This is the second of two author interviews this month. Today’s interview is with June’s most-read author, Jason Stout, whose story “Larry Legend” received high star ratings from readers.
Jason is an attorney for a Fortune 500 company, has five children and a lovely wife, teaches Sunday School on the weekends, and still finds time to write (and answer interview questions!).
Artwork for “Larry Legend” is being created by artist Lindsay Joy Hamilton and will be posted later this week.
Interview with Jason Stout
EDF: What should people expect when they see a story with your byline under it?
JS: Someone described one of my stories in a review as “winsome” and “introspective.” If I could capture that every time, I’d feel pretty good about my writing.
EDF: How much of Larry Legend is autobiographical, if any? Do you frequently draw on your personal life when looking for ideas for your stories?
JS: Part of Larry Legend comes from my experiences growing up in French Lick, Indiana. All of the places mentioned–the Kimball piano plant, the skating rink, the Villager, the Jubil–are rooted there, though none of them exist anymore. And I did win an autographed basketball from Larry Bird as he was embarking on his career with the Celtics. I played with it nonstop until the signature faded, but never really regretted it. The rest is pure make believe.
French Lick was a great place to grow up and what concerned me most about the story was unduly painting the town as a backwater residence of last resort. That’s not the case at all–but the story dictated I go a certain way, so I did.
Incidentally, the short stories that have been the most successful for me have all drawn, in some part, on my own life. Maybe that’s a tip-off that I’m relatively early in my writing career.
EDF: Your website lists you as “Author and Attorney”. Has your background in law helped you as an author? Conversely, has your ability as an author helped you in law?
JS: I’m an employment lawyer for a Fortune 500 company and get a lot of satisfaction and enjoyment out of what I do. Ultimately, the ability to put ideas into words–efficiently and effectively–is the hallmark of a good attorney and a good author. I labor to achieve that in both fields with varying degrees of success.
EDF: Congrats on the new addition to your family. Your son “Quentin” is your fifth child. How do you manage to find time to write with such a large family making demands on your time?
JS: Thanks! Quentin is now four months old and we’ve just moved to a new house, so we’re pretty busy these days. It’s always a struggle to find the right balance between work, family and writing. Luckily, my wife, Tiffany, is wonderful at giving me time to write when I have the itch. I’m not a “scheduled” writer. The best approach for me is to write “in my head” as much as I can, mostly as I’m driving. Sometimes, by the time I get to my laptop, the story (or chapter) is done and simply waiting to be typed. Then, I can take time after everyone is in bed to edit and re-write.
EDF: You are currently a Sunday School teacher and youth group leader at your local church. Do you find that religion plays an important part in your fiction?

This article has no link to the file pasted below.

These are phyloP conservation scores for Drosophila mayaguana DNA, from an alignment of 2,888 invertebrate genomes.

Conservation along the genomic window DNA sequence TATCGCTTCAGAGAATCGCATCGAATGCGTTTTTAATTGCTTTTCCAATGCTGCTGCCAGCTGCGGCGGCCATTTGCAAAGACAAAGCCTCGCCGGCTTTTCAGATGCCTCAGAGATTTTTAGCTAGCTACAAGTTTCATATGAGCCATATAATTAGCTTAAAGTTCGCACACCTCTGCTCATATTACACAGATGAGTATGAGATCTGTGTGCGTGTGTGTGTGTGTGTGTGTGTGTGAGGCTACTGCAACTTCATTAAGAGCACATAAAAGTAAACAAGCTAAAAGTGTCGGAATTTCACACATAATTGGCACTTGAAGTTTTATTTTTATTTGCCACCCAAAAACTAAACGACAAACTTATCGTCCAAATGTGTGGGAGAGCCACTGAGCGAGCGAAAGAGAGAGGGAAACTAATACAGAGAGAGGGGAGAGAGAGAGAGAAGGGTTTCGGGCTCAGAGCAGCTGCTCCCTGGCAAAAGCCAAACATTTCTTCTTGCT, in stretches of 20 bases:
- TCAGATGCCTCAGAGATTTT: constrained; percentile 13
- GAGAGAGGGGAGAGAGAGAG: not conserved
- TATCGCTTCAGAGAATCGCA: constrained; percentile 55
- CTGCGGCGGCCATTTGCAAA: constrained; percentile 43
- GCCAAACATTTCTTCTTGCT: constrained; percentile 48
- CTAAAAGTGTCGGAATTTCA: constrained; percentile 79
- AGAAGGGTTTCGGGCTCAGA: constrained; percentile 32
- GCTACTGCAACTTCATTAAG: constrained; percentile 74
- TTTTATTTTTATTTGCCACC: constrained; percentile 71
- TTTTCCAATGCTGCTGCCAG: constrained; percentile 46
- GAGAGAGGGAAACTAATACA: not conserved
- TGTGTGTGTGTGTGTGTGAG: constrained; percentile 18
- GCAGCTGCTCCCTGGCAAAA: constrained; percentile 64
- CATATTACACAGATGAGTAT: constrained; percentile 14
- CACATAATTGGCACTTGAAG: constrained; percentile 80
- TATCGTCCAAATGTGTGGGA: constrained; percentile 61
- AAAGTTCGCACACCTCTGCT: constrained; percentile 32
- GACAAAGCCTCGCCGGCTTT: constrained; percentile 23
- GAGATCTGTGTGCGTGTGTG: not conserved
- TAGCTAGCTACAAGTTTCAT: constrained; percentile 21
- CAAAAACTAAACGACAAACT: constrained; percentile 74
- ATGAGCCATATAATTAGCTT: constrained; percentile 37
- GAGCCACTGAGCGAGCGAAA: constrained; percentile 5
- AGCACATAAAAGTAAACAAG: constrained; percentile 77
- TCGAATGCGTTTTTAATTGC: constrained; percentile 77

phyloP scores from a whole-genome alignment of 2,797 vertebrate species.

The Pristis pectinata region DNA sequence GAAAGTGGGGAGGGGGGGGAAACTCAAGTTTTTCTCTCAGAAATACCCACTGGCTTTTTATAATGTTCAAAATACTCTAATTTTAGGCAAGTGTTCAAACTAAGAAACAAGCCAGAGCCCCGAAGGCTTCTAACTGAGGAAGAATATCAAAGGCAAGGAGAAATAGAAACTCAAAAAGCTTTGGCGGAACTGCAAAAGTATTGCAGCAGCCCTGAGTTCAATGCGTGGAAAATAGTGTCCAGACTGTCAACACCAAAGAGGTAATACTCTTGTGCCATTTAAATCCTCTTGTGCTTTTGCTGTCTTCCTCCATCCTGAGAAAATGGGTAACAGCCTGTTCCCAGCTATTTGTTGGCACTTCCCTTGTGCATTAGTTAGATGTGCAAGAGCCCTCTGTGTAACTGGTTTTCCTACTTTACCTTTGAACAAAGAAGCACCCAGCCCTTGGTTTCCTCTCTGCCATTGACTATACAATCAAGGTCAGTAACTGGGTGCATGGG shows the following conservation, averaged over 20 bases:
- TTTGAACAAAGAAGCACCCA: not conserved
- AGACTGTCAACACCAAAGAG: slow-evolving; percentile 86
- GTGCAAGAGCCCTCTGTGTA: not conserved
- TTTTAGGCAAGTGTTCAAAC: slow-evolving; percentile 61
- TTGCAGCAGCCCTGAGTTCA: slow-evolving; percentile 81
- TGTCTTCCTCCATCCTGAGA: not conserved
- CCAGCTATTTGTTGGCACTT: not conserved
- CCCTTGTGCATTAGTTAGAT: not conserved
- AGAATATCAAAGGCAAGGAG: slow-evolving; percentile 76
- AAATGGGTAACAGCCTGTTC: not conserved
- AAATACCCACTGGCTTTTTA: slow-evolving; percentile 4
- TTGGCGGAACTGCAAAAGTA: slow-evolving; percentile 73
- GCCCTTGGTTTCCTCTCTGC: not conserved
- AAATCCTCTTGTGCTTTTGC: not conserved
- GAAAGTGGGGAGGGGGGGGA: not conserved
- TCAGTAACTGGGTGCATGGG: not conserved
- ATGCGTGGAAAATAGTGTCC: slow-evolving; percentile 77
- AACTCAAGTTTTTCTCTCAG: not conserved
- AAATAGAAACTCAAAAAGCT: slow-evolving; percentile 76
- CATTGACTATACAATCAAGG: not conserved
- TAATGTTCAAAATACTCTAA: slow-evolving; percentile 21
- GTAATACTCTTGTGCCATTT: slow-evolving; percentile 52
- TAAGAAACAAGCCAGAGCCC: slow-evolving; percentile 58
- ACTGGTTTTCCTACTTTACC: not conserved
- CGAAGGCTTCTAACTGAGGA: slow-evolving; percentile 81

JS: Church life is pretty important to our family and we spend a lot of time at St. John UMC here in Atlanta, Georgia. I have written a few stories that feature religious themes or settings and am half-way through a novel that is unapologetically Christian in its worldview. Realistically, though, I haven’t had much luck in placing my religion-based short stories anywhere. To make up for that, I write some non-fiction “inspirational” (for lack of a better word) pieces that I put up on my website.
EDF: What has been your best moment as a writer so far? Your worst?
JS: The “best” moments abound. Having Larry Legend widely read here at EDF is certainly at the top. Along that same line, I recently published a story, “Resume”, in Pequin that got a good response. The editor told me he had twice as much traffic in the first two days the story was on his site than he normally gets in a month. That felt pretty good. My first story, “Survival”, was an Editor’s Pick for a magazine I admire a great deal, Flashquake. Getting random emails from people saying, “nice work,” helps feed the ego a little too.
The “worst” moments can be summed up in three words: rejection, rejection, rejection. Talk about ego-bruising!
EDF: What is next for you as a writer?
JS: I’m pretty new to the craft and so my first priority is to continue improving my writing skills. Only good things can come from that. One aspect of writing I underestimated is the amount of time required in submitting stories and then, once accepted, promoting them. I feel obligated to editors who take on my work to provide as many eyes on their publications as I can. I hope to show editors that if they like my story enough to publish it, I will do my best to repay that trust. Figuring out how to balance all of that–writing, editing, submitting and promoting–with my “regular” job and family demands will continue to be a work in progress. Right now, I feel like I’m just getting warmed up!
And let me say, thanks again to Every Day Fiction for publishing Larry Legend and for being a great source of superb flash fiction. I feel honored to be included in the fine company of EDF authors.
EDF: Thank you for your time.